FORSYTH — Nowadays the words Black Bart are associated with a pumpkin patch near Warrensburg. Did you know Black Bart was an infamous Old West outlaw from Hickory Point Township?
Between 1875 and 1883, Black Bart, real name Charles E. Boles, committed 28 stage coach robberies in northern California and southern Oregon. He worked alone, never fired a shot and never robbed anyone but Wells Fargo.
There are many collectors of Black Bart memorabilia, including Sandra Lynch. Her Lynch Farm, one-half mile north of Forsyth, is located where Black Bart lived the longest in Macon County.
She has five books, magazine articles, posters, pictures of this fascinating fellow, some of which she collected during visits to the Wells Fargo Museum in San Francisco. Original Black Bart items are rare. Two signatures from Civil War documents have been offered on eBay for $10,000.
Black Bart certainly was book material.
Born in England in 1829 in a family of 10 children, Black Bart came to the United States at age 2. He went to California in 1849 to hunt for gold. He went again in 1852 with two of his brothers, both of whom died. It was said Black Bart had wanderlust, he was always on the move, eventually to Macon County.
Settling down at last, he married Mary Elizabeth Johnson in 1854 and became a farmer. He lived in three different locations in Macon County, two near Forsyth and also at the site of the Lewis Disbrow farm, the original Black Bart Pumpkin Patch.
From the Lynch Farm location he departed with the Illinois 116th Volunteer Infantry Regiment during the Civil War to fight for the North. He was wounded four times, surviving an often fatal stomach wound.
His name, Charles E. Boles, is listed on the Civil War Monument in Fairview Park, Decatur, and on the Veterans Memorial in Forsyth Park. Each of the houses he lived in during his Macon County days has been torn down.
After the war, afraid of horses and smitten with the lust for gold, he again became a prospector in Idaho and Montana and it was said he had a working mine. There was a dispute with a prospective buyer and with Wells Fargo and Black Bart wrote a letter to his family saying he was going to “get even.”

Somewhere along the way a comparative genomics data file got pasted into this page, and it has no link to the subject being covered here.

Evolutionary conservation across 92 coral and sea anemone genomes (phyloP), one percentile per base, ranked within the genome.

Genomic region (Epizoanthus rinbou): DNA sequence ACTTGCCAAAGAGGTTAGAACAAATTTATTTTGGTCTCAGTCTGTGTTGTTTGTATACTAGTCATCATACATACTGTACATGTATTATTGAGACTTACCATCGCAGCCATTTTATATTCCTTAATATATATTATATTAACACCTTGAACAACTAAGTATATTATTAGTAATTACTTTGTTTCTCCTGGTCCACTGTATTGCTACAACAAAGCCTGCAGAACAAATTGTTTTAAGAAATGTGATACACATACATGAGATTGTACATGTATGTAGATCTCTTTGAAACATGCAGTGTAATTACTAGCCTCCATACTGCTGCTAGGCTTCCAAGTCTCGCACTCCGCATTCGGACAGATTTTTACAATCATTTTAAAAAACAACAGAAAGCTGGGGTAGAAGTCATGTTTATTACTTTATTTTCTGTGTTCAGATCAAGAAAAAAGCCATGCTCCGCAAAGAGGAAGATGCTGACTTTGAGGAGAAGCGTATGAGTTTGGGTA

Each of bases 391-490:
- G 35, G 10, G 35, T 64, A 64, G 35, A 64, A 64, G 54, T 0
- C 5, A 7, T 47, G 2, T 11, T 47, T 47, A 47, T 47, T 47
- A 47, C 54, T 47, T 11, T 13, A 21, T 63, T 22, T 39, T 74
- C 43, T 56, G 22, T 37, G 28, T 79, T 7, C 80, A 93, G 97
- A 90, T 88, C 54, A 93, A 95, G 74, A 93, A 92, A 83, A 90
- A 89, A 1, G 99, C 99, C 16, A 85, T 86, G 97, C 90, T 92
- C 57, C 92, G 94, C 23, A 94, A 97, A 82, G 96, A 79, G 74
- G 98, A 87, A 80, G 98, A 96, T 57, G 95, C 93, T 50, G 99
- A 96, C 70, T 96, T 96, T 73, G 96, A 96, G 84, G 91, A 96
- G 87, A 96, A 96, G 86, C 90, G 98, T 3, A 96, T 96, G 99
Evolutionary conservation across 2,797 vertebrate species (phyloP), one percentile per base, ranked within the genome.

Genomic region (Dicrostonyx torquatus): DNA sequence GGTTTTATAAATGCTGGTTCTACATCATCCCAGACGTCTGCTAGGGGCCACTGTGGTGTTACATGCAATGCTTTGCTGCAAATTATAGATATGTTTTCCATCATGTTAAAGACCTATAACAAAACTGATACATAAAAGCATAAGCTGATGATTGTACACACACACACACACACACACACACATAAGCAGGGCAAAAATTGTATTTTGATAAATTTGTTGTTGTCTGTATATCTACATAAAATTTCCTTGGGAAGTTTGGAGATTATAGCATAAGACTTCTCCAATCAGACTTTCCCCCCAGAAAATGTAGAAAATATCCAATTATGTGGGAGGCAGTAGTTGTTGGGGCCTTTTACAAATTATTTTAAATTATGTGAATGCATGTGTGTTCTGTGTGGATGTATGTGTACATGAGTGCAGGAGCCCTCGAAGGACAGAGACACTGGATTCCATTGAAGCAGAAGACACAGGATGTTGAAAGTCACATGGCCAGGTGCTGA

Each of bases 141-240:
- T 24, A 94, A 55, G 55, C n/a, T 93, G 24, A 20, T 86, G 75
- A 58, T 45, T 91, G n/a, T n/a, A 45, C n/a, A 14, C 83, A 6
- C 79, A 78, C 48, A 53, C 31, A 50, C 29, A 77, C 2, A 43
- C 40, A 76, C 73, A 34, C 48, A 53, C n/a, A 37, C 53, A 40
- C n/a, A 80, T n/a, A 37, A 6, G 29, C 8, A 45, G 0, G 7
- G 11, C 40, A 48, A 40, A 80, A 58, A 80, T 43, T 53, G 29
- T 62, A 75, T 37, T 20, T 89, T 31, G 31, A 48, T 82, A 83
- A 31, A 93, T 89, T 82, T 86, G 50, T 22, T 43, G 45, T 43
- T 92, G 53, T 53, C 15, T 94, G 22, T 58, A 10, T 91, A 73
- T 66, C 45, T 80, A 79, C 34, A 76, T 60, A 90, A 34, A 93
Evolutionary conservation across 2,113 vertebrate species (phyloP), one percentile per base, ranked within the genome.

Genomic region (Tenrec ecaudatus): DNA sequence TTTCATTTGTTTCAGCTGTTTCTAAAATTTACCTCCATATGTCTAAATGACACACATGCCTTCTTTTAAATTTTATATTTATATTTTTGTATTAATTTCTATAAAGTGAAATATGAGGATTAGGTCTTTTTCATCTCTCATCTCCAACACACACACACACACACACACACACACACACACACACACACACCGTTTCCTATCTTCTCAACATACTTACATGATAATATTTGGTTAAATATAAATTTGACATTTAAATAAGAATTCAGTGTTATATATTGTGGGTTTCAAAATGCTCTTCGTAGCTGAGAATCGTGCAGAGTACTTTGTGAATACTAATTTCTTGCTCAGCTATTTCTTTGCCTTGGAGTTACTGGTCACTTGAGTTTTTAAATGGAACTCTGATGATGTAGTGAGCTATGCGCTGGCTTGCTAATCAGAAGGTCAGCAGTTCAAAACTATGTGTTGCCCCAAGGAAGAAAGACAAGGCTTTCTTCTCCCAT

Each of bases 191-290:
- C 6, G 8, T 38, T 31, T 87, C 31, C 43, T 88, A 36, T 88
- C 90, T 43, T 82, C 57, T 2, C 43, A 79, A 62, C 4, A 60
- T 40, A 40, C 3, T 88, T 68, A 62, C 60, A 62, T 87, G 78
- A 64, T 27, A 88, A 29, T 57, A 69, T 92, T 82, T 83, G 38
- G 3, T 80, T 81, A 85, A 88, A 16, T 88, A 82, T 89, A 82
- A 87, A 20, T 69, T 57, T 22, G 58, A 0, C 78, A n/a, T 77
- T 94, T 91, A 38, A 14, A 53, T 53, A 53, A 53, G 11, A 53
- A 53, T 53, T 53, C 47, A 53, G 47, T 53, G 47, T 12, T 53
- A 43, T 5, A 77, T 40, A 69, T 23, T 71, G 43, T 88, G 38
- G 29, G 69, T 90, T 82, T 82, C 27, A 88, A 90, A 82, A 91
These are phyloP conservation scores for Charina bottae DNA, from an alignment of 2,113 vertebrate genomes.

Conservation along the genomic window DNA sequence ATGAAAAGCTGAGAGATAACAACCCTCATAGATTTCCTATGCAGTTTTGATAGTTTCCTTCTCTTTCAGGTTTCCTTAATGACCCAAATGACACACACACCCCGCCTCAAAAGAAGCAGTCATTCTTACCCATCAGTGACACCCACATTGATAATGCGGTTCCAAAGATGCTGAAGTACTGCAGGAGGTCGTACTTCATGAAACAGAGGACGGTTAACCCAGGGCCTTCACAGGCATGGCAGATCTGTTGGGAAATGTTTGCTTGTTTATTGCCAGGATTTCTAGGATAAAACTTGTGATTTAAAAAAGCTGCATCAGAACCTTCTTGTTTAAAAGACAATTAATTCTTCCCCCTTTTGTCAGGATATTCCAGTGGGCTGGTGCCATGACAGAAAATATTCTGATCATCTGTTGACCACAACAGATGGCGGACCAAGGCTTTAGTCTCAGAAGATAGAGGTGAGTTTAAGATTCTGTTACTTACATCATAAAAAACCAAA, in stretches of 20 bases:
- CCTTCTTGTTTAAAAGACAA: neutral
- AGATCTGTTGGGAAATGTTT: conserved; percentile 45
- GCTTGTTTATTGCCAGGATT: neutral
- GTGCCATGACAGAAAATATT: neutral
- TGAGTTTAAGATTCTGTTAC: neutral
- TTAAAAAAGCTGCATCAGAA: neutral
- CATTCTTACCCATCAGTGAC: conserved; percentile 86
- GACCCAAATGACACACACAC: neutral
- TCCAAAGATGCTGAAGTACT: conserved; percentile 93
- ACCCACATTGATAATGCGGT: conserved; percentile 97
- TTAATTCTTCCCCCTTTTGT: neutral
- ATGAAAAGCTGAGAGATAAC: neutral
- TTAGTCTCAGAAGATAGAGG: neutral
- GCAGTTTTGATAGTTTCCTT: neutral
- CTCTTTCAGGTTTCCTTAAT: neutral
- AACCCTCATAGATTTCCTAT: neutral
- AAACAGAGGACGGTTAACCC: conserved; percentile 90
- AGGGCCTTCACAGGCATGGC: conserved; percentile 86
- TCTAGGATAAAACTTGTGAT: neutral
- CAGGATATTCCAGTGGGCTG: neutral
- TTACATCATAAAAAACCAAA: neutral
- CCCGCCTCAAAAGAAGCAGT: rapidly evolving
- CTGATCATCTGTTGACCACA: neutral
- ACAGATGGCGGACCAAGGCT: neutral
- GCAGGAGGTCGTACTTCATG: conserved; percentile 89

And, as the story goes, he became a robber, known as the “Gentleman Bandit.”
He pulled off his first robbery on July 28, 1875, in Calaveras County, northern California, dressed in a duster and with a flour sack over his head. He stood in the road with a rifle, stopped the stage coach and grabbed the strong box of money.
He didn’t take money from the passengers, he never did. He sometimes left a bit of homespun poetry in the strong box.
Afraid of horses, he walked to the site of each robbery. Wells Fargo assigned a detective, James Hume, to catch him. He didn’t.
Black Bart’s last robbery was at the same site as the first. A teenage boy, Johnny Rolleri, had hitched a ride with the Sonora-Milton stage coach in order to go hunting. He had a rifle and took a shot at Black Bart.
In his haste to escape, Black Bart dropped a hankerchief, The laundry nark was traced to a San Francisco Chinese laundry and Black Bart was captured.
His arrest report identified him as 5 feet 5, in excellent health, several scars, including abdomen. He was sentenced to San Quentin prison in California for six years.
A model prisoner, he was released in 1888 after serving 4½ years. He was nearly 60 years old.
He disappeared. What happened to him? Nobody knows. There were reports that he robbed again, that he had fled to Montana, Nevada, even Japan.
A 1917 New York obituary reported the death of Charles Boles, age 88. Was it Black Bart?